At one federal agency, it takes money to spend money. The U.S. Department of Housing and Urban Development recently announced it is spending $70 million to improve the way its grant recipients spend billions in taxpayer cash.
Most of the $70 million will go to consulting companies that provide “technical assistance” to HUD-funded communities and non-profit organizations. The consultants will help the communities and nonprofits “improve their use of federal funds to revitalize neighborhoods, help the homeless and produce more affordable housing,” a May 15 new releasesaid.
CNSNews.com asked a HUD official, “If I’m reading this correctly, this is a grant to teach people how to spend money they already have?”
“Absolutely,” responded HUD spokesman Brian Sullivan.
He said the $70 million is being spent to “amplify” the already-existing community development block grants handed out by HUD. In fiscal year 2012, those bock grants totalled around $3-billion.
The extra $70-million -- provided through HUD’s Office of Community Planning and Development -- will help communities and non-profits “ensure that scarce federal dollars are targeted to where they are needed most,” HUD Assistant Secretary Mercedes Marquez said in a news release.
“The grants we award today will go a long way toward ensuring federally funded community development, affordable housing and homeless assistance work to make the greatest possible impact,” she added.
The HUD news release mentioned “a budget climate where state and local governments are challenged to do more with less.”
HUD’s Sullivan told CNSNews.com, “Oftentimes, when you just deal with your own local community, you don’t take a wider look at the -- maybe the regional needs of a place.”
Sullivan noted that in many parts of the country, for the sake of efficiency, a city and a county might want to join forces and take a more “strategic look at what their community development and affordable housing needs are.”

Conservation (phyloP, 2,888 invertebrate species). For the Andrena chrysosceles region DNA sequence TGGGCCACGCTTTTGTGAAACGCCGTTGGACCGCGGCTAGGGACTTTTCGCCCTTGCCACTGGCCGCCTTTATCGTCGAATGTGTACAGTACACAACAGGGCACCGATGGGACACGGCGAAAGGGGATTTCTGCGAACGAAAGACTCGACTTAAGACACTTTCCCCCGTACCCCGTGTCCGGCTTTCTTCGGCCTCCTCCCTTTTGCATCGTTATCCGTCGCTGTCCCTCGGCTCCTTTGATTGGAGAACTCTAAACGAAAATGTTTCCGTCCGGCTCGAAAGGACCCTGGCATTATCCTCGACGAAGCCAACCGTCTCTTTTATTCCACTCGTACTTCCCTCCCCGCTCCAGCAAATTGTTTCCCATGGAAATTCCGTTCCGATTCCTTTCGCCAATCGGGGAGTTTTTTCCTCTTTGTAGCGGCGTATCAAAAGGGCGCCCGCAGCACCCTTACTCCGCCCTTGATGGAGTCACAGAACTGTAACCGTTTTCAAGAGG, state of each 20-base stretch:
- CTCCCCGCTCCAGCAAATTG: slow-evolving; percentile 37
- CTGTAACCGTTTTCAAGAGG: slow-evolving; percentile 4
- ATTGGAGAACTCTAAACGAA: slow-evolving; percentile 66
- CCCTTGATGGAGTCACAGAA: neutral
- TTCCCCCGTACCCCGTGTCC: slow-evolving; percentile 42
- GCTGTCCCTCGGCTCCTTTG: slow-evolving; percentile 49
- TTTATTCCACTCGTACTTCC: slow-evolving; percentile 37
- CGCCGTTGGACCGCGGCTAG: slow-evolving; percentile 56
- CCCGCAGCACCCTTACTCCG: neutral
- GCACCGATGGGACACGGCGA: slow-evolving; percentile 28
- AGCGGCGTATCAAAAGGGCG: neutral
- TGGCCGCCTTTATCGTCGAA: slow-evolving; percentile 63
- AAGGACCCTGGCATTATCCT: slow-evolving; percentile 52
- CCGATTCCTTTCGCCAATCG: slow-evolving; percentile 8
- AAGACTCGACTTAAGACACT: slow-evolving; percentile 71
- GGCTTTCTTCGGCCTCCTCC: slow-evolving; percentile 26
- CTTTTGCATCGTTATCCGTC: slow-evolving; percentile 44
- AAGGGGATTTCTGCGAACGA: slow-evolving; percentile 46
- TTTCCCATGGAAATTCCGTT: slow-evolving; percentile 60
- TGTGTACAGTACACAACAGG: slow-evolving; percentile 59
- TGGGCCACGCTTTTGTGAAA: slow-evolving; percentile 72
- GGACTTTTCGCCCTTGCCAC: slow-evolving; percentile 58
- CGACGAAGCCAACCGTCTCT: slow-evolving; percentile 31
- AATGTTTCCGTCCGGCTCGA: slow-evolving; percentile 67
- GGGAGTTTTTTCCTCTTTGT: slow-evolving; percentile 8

“We’re talking about local jurisdictions working with each other in a local way to confront what could be an area-wide problem or a challenge,” he said.
He also indicated that some of the 1,200 communities and nonprofits that receive HUD grants do a better job than others when it comes to spending the money in a way that fulfills community housing needs. “There (are) 1,200 places (receiving community development block grants), and so some, as you can imagine, do it better than others. They are very sophisticated.”
Organizations getting slices of the $70 million include the Minnesota Housing Partnership (MHP), which is getting $2 million.
“HUD will rely on the MHP team to provide technical assistance to recipients of HUD grants to ensure that organizations take full advantage of HUD programs and comply with federal regulations,” MHP said in a news release.
“In addition to supporting affordable housing, the MHP team will help U.S. communities with planning for economic development and infrastructure, construction management, sustainable design and natural resource protection, and organizational development.”
“This award recognizes Minnesota Housing Partnership’s leadership in helping communities nationwide utilize federal resources to ensure that lower-income families have access to housing they can afford, and that blighted areas are revitalized,” said Chip Halbach, MHP’s executive director.
Leigh Rosenberg, MHP’s research and outreach manager, told CNSNews.com, “Our current projects with HUD are to provide technical assistance to organizations and communities which have received HUD funding. Our work helps ensure that the use of HUD funding is efficient, effective, meets local needs, and follows HUD guidelines.”
In fiscal year 2013, HUD is requesting $3.143 billion for its Community Development Fund (CDF), which is an overall reduction of $165 million compared with the fiscal year 2012 appropriated level of $3.3 billion.
The amount dedicated to the Community Development Block Grantsremains $2.948 billion, the same as in fiscal year 2012.